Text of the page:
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Aftermarket catalytic converter for mercury sable does not work

I drive a '97 mercury sable,with 200K, the engine light came on, the garage diagnosed a bad converter, outsourced the installation to a muffler shop, which I found out last minute, installed an aftermarket product, cost about $900, after a couple hundred miles, engine line came on again, diagnosis bad converter, mechanic says the aftermarket converter is not being recognized by the car’s computer, he needs to do a “calibration”, more money, I called around the service departments of ford dealers, same say I need a converter from Ford, others say they never heard of something like a “calibration”, others the chance of a “calibration” to work is not guaranteed. Is there something like a calibration??? Should the mechanic have known better how to fix the car? Who is right? Can I continue to drive without damaging the engine? Is the engine performing with lower gas mileage? Otherwise the car is in good shape and condition.

The aftermarket cat is not as efficient as the factory replacement. In other words, it can’t do the job as well. The car’s computer is required by law to monitor the emissions, and it says the cat is garbage. A ‘calibration’ will change the parameters of the sensor, so the computer thinks the cat is doing the job right. It is iffy, and can result in more codes. I’d get the right cat on there. Aftermarket cats on any car made after 1996 is a sucker bet.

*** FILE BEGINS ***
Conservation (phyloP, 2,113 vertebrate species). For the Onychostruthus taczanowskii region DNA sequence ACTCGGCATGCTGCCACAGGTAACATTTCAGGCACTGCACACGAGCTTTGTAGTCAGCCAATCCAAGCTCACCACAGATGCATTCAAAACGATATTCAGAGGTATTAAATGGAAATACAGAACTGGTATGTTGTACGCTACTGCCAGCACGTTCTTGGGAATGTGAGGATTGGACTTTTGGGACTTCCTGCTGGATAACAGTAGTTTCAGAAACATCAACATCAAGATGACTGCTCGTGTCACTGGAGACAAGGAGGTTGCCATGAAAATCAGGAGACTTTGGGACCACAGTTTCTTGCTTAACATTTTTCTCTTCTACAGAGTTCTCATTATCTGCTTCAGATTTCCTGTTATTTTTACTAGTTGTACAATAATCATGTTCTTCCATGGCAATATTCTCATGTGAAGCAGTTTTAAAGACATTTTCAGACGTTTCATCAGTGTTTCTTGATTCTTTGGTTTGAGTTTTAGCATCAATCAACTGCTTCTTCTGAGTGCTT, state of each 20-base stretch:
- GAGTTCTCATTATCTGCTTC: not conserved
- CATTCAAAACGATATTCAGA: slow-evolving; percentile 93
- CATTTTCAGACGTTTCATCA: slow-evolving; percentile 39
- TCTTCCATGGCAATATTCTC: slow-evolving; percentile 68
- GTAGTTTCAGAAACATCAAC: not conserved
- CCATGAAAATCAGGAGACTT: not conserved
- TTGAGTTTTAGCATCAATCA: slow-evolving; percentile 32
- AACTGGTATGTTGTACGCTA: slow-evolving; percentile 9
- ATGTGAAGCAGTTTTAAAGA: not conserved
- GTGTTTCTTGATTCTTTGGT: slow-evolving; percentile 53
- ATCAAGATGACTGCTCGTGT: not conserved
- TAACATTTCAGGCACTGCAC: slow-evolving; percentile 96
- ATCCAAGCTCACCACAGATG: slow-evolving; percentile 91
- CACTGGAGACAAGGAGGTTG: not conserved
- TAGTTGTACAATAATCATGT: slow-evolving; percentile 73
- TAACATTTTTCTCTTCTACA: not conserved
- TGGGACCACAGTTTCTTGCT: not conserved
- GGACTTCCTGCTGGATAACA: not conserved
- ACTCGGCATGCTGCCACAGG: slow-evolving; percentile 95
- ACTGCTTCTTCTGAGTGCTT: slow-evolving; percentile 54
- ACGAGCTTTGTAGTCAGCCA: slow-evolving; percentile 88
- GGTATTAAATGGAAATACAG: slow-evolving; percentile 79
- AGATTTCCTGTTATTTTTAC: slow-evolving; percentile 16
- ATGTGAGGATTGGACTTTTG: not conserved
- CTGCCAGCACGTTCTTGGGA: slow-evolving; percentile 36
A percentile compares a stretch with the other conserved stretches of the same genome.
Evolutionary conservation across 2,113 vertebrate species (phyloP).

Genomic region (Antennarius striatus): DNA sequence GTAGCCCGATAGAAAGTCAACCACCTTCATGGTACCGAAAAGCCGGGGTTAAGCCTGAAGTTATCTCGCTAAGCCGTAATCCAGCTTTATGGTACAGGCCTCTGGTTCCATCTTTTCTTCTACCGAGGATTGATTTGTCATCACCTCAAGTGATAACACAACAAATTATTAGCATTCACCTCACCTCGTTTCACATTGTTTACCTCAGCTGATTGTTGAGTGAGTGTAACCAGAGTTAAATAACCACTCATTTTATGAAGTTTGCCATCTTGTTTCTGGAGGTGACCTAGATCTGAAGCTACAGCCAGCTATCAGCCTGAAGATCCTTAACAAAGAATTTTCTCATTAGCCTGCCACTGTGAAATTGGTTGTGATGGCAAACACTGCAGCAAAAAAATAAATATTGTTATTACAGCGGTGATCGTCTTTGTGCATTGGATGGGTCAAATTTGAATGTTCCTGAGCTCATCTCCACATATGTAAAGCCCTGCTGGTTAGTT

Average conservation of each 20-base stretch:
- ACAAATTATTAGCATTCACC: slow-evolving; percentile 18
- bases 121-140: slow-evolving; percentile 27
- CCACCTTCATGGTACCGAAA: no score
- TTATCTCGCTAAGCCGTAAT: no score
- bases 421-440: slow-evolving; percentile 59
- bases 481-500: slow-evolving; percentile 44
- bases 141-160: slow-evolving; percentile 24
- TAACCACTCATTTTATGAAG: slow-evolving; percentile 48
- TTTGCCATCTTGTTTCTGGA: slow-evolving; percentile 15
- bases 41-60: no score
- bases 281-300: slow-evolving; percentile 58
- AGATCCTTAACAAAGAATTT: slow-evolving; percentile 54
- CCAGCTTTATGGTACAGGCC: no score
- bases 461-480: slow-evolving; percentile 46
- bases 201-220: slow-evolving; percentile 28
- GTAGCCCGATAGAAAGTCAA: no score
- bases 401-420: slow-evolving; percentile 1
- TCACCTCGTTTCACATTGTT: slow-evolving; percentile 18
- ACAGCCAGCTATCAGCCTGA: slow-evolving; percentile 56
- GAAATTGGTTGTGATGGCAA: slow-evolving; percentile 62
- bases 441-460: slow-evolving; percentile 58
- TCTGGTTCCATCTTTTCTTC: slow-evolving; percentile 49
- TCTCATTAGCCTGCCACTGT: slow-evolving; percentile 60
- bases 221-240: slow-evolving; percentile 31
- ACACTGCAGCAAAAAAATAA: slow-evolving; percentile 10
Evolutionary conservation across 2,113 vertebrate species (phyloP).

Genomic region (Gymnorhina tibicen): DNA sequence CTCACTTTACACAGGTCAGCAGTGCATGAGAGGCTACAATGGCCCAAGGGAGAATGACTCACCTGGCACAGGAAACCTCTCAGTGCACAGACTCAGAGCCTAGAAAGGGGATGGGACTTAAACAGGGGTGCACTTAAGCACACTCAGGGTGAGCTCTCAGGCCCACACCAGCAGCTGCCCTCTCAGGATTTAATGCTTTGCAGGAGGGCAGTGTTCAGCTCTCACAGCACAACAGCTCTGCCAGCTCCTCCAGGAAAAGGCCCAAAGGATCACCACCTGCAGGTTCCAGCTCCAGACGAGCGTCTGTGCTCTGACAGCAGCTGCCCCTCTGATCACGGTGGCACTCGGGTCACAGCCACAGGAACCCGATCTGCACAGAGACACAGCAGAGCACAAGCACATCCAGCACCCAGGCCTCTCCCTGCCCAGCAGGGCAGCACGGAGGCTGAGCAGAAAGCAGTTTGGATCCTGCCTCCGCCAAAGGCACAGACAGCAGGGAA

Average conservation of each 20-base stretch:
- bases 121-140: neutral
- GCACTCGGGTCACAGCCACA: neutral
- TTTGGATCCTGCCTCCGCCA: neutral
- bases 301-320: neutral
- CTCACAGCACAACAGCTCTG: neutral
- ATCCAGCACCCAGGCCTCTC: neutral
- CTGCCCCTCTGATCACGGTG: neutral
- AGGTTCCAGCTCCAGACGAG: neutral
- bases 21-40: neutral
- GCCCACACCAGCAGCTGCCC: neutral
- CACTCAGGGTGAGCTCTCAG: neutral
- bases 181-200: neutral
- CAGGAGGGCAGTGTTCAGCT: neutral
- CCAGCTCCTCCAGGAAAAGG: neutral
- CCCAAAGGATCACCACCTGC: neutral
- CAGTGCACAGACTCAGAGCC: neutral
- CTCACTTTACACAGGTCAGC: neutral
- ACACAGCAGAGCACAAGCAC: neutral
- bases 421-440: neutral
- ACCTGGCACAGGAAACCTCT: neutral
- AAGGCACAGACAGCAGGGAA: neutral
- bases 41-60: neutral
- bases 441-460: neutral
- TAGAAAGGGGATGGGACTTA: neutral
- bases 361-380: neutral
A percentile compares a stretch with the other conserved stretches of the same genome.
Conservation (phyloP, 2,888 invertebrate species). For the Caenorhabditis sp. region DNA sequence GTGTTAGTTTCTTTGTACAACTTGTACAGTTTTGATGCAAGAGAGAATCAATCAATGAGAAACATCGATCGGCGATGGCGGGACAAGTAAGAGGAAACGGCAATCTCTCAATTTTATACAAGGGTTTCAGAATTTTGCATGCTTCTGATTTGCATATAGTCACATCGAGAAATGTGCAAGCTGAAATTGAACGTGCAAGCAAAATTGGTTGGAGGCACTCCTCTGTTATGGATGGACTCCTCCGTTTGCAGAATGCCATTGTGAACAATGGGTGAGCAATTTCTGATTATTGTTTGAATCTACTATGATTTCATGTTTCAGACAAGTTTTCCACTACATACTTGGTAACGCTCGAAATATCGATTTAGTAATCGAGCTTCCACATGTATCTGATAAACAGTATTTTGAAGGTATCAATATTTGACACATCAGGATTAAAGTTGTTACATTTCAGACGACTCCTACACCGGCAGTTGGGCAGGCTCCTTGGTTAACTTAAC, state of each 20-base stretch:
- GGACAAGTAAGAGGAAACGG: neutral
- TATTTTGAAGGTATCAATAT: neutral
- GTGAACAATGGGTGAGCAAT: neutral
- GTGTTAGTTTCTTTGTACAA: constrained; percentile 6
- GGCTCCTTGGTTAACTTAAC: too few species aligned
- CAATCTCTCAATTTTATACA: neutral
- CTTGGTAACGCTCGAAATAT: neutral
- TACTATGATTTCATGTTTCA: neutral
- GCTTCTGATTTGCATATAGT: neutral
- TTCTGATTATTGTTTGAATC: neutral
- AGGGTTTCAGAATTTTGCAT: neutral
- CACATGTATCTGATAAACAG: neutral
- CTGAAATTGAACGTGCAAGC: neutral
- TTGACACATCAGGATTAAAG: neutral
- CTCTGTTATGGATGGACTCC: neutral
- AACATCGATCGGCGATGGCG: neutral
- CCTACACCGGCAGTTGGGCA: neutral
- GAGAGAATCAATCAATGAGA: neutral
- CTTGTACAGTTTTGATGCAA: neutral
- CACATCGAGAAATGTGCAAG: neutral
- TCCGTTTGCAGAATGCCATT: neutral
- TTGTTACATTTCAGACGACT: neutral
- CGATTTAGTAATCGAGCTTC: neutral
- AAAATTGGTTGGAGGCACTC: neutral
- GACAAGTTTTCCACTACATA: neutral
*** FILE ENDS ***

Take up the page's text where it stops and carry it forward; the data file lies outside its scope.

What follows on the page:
BTW, you are not damaging the engine. The cat’s only job is to clean up the exhaust before it goes out the tail pipe. It will not hurt the engine or gas mileage unless it is more restrictive than the original cat. And, generally, I find that not to be the case. They are just not as efficient as the factory ones, and sometimes do not get the job done.